Yesterday I saw three cute, little woodchuck babies emerging from the brush pile at the edge of our yard. They wandered around, climbed on some fallen limbs, and foraged in the grass. This afternoon I took a camp chair and sketching supplies down to the path where it goes into the woods near the brush pile, settled myself more or less comfortably, and waited. For a while there was no sign of the woodchucks, so I watched and sketched a vociferous House Wren who tirelessly spills his son through the woods nearly all day long.
After a half hour or so, I saw Momma Woodchuck’s head appear from the hole under the brush. She stayed motionless, just her head showing, for a long time, while I ever so slowly lowered my binoculars, avoiding any sudden move that would alert her to my presence. After a while I saw an adorable little baby woodchuck appear under Momma’s chin, then another baby on the other side of her. They looked around briefly, then lacking the highly suspicious nature of their mother, they emerged fully and began to climb on the piled up branches. Momma remained motionless and alert. A third baby appeared beside Momma, then ducked under her chin and began nosing at her mouth. She still didn’t move, and finally Baby #3 moved away to forage in the weeds. At that point I noticed a fourth baby approaching from the direction of another hole I’d noticed. Maybe Baby #4 is more independent and had decided to make his own way out into the world?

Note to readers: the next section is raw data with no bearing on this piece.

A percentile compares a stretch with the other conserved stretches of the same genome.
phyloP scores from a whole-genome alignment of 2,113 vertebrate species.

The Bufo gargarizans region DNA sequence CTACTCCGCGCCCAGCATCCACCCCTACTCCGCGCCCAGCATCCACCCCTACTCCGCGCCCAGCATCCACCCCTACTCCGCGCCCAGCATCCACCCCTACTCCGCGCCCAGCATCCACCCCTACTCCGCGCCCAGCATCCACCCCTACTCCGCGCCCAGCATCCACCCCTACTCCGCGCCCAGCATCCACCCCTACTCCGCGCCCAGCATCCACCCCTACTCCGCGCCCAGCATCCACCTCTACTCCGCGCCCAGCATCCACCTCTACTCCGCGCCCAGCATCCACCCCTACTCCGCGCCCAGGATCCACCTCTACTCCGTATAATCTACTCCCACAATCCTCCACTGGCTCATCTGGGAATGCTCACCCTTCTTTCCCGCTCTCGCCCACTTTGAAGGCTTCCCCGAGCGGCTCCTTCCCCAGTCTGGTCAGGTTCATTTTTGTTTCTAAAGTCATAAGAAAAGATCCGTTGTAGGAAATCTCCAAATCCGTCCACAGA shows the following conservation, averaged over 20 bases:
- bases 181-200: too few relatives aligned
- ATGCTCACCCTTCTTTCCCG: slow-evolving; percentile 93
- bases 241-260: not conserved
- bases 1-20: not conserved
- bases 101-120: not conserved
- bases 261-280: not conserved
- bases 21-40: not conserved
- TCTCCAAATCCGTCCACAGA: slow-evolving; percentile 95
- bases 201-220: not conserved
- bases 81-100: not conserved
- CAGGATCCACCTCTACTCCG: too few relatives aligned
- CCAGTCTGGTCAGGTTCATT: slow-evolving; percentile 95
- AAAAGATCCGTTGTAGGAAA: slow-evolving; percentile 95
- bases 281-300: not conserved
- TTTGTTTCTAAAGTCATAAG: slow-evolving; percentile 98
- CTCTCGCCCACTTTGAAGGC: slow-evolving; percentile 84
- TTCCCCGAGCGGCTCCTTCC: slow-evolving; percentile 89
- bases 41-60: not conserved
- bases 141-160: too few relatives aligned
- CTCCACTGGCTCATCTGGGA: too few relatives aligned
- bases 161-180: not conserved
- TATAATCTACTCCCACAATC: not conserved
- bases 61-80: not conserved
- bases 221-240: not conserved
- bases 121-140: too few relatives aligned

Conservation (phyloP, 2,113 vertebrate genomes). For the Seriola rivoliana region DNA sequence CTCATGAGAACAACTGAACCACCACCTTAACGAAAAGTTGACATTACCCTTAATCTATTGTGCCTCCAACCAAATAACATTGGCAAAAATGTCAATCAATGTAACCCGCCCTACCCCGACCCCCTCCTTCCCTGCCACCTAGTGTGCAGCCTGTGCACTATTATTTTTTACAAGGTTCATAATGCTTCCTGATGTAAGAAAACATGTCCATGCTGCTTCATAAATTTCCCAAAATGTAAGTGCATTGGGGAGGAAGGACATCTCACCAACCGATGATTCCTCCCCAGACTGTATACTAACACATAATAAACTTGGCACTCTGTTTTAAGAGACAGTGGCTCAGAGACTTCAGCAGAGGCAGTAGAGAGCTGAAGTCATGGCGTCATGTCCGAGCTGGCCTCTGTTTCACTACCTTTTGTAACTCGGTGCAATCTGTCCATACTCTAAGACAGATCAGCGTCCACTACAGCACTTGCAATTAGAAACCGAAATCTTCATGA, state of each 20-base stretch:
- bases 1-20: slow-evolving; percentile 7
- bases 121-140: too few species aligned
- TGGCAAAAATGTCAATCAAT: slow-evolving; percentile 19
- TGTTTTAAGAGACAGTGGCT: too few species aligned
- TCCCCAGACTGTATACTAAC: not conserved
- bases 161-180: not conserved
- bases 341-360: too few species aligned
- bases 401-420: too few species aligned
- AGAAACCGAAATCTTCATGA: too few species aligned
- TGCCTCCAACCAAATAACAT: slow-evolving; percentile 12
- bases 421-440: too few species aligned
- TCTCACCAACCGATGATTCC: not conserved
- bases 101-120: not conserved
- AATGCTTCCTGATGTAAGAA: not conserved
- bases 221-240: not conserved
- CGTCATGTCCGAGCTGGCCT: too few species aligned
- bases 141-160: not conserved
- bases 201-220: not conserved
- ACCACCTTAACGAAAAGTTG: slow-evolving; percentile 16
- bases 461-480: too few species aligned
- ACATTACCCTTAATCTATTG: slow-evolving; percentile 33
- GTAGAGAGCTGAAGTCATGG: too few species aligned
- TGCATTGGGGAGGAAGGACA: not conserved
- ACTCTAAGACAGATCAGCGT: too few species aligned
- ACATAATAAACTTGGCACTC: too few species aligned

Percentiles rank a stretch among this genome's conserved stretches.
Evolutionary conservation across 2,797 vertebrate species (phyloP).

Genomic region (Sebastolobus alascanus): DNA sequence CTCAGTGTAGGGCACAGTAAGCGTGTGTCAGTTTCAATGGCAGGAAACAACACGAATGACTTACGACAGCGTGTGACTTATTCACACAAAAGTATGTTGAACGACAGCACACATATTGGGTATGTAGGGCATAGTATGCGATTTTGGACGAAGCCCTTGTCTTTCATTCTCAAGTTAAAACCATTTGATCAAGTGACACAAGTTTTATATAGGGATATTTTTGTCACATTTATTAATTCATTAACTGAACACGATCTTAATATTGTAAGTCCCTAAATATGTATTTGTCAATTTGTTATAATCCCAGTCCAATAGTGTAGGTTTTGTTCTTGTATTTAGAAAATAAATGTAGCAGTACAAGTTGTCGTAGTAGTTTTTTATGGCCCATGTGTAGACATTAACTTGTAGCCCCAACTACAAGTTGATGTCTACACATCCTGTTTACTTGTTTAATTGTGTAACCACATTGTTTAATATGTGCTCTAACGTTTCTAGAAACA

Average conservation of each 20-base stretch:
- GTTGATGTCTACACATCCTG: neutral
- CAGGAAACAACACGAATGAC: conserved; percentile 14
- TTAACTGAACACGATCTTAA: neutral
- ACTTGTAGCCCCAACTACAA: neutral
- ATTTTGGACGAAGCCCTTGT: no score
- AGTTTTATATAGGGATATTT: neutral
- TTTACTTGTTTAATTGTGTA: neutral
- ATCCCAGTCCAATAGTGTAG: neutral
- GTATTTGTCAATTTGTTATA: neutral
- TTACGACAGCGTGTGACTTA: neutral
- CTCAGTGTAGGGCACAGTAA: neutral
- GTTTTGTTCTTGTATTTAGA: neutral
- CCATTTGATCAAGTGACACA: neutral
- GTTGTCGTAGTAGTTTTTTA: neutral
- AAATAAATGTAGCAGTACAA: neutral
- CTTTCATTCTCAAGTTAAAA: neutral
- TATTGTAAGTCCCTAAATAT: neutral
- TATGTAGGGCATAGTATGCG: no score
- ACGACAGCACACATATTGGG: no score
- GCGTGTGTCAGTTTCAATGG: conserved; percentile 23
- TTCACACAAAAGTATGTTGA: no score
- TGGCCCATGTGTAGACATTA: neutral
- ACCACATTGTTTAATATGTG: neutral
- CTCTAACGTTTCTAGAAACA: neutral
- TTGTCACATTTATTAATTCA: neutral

I sat as still as possible, only barely moving my right hand to sketch the woodchucks, occasionally glancing down to see my page. Suddenly I heard a whirr of wings behind my head, then again, this time so close I could feel the air moving against my hair. And then I felt a bird land on my head! I resisted the temptation to move, and the bird began yanking at my hair. I felt a couple of hairs get pulled out, and from the corner of my eye, I saw one of my white hairs floating to the ground. At least whoever it was had the decency to pull out white hair and leave my few remaining dark hairs.
I continued sketching the woodchucks and the bird continued to yank at my hair for a little while, then seemed to be trying to rearrange my hair with much twisting and scratching, but no more yanking. I was a little concerned he was checking out my head as a potential nesting site, since obviously that would prove disappointing for him, but after perhaps five minutes he hopped off my head and onto the back of the chair beside me. I turned slightly, curious to see who this was who so appreciated my hair, and he took off, landing in a nearby tree– a Tufted Titmouse.
Meanwhile, Family Woodchuck continued to roam, climb, and explore, with Momma watching closely. Finally, after I had been sketching for an hour (sitting for an hour and a half), I heard a quick whistle, and all the babies and Momma ran into the burrow. I came in and added color to some of my woodchuck sketches and did a quick memory sketch of a Common Yellowthroat who had landed briefly right in front of me. I had already sketched the House Wren in watercolor, while waiting for the woodchucks to appear.